Restaurant chain Chick-fil-A's controversial decision to pull charitable donations to The Salvation Army will not affect funding at the La Crosse shelter, a local representative says.
On Monday, Chick-fil-A, which has locations in the Madison, Appleton and Milwaukee areas, announced it would no longer financially support both The Salvation Army and the Fellowship of Christian Athletes, two nonprofits that have faced allegations of being anti-LGBTQ.
In 2018, the fast-food chain donated $115,000 to the former's Angel Tree Program and $1.65 million to the latter's youth sports camps.
Chick-fil-A founder S. Truett Cathy's son, Dan Cathy, has previously come under fire for expressing anti-same-sex marriage sentiments, and recently several airports have declined to allow the establishment to open in their terminals. Restaurant openings, including in Chicago earlier this month, have garnered herds of protestors.
“There’s no question we know that, as we go into new markets, we need to be clear about who we are,” Chick-fil-A president and CEO Tim Tassopoulos told Bisnow this week. “There are lots of articles and newscasts about Chick-fil-A, and we thought we needed to be clear about our message.”
The funding cut -- Chick-fil-A states on its website it will give exclusively to Junior Achievement USA, Covenant House International and the Shared Table Program in 2020 -- will not impact The Salvation Army in La Crosse.
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"All of our funding is raised from local donors and organizations, such as the funds we raise during the Red Kettle Campaign," said Alex Riley, media relations and volunteer coordinator for the local location.
In 2018, the local bell ringing campaign raised $913,000, and the Angel Giving Tree collected and distributed clothing to 500 area children. The La Crosse location is also known for its extensive housing, disaster relief, warming shelter and food distribution efforts.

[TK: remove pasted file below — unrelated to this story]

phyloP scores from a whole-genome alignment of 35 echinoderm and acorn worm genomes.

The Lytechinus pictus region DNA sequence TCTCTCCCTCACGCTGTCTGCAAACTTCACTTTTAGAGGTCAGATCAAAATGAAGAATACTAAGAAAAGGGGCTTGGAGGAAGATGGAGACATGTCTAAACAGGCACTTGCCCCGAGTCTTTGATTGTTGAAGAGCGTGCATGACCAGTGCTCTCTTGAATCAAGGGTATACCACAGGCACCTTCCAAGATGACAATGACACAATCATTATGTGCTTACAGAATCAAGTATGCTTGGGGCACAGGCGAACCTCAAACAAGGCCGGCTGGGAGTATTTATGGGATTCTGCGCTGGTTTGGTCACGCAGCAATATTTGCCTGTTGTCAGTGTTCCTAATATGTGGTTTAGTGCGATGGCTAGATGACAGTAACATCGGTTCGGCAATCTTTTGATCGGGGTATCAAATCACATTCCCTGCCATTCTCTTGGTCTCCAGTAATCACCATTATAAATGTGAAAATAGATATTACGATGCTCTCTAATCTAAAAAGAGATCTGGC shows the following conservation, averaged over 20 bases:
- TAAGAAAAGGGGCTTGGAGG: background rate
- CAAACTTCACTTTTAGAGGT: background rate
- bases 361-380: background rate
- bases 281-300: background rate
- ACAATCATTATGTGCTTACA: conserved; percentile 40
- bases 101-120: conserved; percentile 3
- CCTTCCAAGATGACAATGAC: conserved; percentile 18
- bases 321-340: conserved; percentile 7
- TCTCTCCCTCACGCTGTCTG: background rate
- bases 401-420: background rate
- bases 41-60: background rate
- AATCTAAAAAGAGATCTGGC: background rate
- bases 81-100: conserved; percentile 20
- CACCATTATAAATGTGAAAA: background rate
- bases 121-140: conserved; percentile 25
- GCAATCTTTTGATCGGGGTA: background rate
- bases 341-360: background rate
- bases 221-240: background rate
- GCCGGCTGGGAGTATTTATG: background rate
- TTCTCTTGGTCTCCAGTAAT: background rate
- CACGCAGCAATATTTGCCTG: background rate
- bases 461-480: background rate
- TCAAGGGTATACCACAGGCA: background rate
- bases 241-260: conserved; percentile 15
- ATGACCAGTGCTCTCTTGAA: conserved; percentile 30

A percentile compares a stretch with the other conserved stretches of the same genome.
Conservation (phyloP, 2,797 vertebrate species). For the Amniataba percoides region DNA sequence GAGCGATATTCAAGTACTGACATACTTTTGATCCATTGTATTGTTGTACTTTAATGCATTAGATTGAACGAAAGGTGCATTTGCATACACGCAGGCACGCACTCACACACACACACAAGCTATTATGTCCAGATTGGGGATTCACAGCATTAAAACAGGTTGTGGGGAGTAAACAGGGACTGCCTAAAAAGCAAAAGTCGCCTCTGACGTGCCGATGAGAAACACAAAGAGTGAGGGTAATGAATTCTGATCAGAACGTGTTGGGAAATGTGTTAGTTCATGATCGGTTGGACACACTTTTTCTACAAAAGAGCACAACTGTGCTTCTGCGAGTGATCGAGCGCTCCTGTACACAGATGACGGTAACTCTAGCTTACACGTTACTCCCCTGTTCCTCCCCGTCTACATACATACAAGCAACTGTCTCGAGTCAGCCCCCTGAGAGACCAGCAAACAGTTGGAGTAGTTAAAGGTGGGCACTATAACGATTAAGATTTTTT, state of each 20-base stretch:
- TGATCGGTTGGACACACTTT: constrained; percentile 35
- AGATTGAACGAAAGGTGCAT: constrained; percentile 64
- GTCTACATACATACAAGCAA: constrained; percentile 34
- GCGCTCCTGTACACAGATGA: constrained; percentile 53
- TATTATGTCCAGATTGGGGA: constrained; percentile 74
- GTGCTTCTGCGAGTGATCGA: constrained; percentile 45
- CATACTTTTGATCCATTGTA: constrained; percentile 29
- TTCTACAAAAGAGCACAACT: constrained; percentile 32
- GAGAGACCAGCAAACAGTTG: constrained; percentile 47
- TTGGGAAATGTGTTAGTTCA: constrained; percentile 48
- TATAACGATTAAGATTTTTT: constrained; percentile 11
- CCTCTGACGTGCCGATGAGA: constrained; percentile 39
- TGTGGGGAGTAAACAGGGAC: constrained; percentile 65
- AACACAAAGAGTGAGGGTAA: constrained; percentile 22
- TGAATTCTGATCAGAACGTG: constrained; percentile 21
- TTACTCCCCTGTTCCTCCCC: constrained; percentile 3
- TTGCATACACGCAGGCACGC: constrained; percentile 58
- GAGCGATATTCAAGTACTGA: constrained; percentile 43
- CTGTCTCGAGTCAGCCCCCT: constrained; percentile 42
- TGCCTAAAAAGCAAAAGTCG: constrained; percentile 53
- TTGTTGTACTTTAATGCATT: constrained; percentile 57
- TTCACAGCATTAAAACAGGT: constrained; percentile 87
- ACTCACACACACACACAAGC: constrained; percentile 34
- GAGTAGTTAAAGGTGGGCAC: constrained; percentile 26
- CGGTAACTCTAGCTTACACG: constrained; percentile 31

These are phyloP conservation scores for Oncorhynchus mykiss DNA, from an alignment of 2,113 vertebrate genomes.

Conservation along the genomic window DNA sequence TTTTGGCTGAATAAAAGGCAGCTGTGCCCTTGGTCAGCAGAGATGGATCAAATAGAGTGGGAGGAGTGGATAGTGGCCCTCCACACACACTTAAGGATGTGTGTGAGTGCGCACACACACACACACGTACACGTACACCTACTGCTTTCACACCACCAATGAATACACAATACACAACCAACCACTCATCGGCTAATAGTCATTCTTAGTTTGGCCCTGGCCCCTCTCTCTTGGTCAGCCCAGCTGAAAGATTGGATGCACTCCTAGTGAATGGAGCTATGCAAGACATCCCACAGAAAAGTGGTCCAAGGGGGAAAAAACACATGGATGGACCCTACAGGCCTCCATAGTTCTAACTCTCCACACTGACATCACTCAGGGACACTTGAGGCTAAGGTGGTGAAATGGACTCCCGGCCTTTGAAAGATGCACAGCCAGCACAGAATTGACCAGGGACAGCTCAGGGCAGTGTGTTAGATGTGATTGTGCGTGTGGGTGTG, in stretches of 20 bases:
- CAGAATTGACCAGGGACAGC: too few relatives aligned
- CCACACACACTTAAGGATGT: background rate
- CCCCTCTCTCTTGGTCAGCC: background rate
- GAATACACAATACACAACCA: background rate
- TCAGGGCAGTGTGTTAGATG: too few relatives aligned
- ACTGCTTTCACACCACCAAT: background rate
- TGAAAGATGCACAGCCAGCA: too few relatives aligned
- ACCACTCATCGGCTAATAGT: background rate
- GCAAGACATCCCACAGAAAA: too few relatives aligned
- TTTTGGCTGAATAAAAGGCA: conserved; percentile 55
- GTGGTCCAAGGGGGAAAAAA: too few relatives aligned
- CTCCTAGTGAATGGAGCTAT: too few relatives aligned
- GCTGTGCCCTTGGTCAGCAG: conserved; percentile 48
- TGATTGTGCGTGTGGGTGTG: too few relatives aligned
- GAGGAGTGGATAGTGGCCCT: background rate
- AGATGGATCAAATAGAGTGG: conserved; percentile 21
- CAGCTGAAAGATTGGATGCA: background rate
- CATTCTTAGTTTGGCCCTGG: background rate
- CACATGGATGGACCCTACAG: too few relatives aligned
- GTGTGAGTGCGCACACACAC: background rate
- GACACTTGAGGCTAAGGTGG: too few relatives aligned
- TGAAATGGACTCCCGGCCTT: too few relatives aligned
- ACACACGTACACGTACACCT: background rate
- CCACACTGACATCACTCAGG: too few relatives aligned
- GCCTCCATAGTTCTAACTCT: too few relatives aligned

The Salvation Army as a national organization released a statement from its Alexandria, Va., headquarters earlier this week expressing their disappointment in Chick-fil-A's withdrawal of financial backing.
“We’re saddened to learn that a corporate partner has felt it necessary to divert funding to other hunger, education and homelessness organizations — areas in which The Salvation Army, as the largest social services provider in the world, is already fully committed,” the statement reads. “We serve more than 23 million individuals a year, including those in the LGBTQ+ community. In fact, we believe we are the largest provider of poverty relief to the LGBTQ+ population. When misinformation is perpetuated without fact, our ability to serve those in need, regardless of sexual orientation, gender identity, religion or any other factor, is at risk. We urge the public to seek the truth before rushing to ill-informed judgment and greatly appreciate those partners and donors who ensure that anyone who needs our help feels safe and comfortable to come through our doors.”
Allegations of the The Salvation Army’s holding an anti-LGBTQ stance stem in part from a now-deleted mission statement on its national website, captured in a 2012 New York Times article. The text read in part "The Salvation Army does not consider same-sex orientation blameworthy in itself. Homosexual conduct, like heterosexual conduct, requires individual responsibility and must be guided by the light of scriptural teaching. Scripture forbids sexual intimacy between members of the same sex. The Salvation Army believes, therefore, that Christians whose sexual orientation is primarily or exclusively same-sex are called upon to embrace celibacy as a way of life.”
The current national Salvation Army mission statement notes the organization's religious roots but also denounces discrimination:
"The Salvation Army, an international movement, is an evangelical part of the universal Christian Church. Its message is based on the Bible. Its ministry is motivated by the love of God. Its mission is to preach the gospel of Jesus Christ and to meet human needs in His name without discrimination."
“We serve more than 23 million individuals a year, including those in the LGBTQ+ community. In fact, we believe we are the largest provider of poverty relief to the LGBTQ+ population."
Statement from Salvation Army's national headquarters